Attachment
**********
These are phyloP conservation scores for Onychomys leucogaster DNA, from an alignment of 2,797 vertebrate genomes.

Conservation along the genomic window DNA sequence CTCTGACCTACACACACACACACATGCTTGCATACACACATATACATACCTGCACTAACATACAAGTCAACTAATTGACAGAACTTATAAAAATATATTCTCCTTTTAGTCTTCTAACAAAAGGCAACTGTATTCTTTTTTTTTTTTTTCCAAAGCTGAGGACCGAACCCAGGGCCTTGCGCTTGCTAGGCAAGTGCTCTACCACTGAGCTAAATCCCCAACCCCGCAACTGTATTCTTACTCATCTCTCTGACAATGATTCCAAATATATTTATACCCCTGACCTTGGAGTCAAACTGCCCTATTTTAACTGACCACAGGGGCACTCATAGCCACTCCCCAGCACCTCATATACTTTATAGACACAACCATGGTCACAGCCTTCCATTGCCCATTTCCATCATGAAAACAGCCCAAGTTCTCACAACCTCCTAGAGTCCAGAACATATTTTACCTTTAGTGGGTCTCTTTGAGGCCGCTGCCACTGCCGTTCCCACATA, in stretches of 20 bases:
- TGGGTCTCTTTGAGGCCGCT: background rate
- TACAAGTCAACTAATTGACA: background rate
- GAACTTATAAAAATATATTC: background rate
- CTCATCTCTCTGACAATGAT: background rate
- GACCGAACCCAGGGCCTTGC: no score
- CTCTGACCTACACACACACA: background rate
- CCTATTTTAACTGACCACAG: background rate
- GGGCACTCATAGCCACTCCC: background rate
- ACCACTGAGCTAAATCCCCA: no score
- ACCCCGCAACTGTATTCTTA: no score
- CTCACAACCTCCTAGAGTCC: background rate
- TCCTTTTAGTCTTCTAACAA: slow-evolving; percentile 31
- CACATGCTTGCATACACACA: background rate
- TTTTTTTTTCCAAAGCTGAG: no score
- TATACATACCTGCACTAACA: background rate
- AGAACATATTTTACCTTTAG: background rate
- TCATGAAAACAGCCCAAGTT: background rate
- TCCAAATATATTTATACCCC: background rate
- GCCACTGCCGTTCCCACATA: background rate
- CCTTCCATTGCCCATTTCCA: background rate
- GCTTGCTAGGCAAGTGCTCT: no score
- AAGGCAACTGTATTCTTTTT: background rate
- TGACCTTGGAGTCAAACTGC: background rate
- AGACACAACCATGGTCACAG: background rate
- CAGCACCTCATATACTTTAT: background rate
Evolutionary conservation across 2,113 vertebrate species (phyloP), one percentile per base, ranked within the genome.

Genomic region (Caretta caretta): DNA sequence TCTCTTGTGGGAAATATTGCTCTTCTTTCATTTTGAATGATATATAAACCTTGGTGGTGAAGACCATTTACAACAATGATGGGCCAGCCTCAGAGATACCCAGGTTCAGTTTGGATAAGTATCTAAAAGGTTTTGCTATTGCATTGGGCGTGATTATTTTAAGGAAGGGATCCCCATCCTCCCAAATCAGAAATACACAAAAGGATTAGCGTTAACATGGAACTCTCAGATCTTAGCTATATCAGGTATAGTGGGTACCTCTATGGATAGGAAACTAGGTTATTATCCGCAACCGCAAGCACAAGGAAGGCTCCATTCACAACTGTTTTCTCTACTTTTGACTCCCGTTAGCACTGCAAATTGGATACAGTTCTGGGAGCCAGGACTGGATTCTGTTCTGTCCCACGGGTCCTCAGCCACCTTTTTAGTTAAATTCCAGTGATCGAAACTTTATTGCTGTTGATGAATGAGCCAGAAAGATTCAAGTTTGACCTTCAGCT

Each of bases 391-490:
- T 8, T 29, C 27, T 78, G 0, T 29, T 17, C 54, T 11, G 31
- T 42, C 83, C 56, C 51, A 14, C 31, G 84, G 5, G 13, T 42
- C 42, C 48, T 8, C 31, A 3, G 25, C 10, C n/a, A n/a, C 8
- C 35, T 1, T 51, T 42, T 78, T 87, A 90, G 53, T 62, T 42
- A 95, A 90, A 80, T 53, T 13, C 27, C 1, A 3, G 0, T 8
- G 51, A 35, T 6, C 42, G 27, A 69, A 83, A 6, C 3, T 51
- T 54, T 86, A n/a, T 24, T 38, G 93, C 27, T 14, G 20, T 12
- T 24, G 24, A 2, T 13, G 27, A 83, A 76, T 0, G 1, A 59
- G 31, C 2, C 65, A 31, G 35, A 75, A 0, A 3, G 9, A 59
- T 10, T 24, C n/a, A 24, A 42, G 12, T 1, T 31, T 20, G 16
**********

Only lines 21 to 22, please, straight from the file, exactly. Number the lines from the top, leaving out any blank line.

- GCCACTGCCGTTCCCACATA: background rate
- CCTTCCATTGCCCATTTCCA: background rate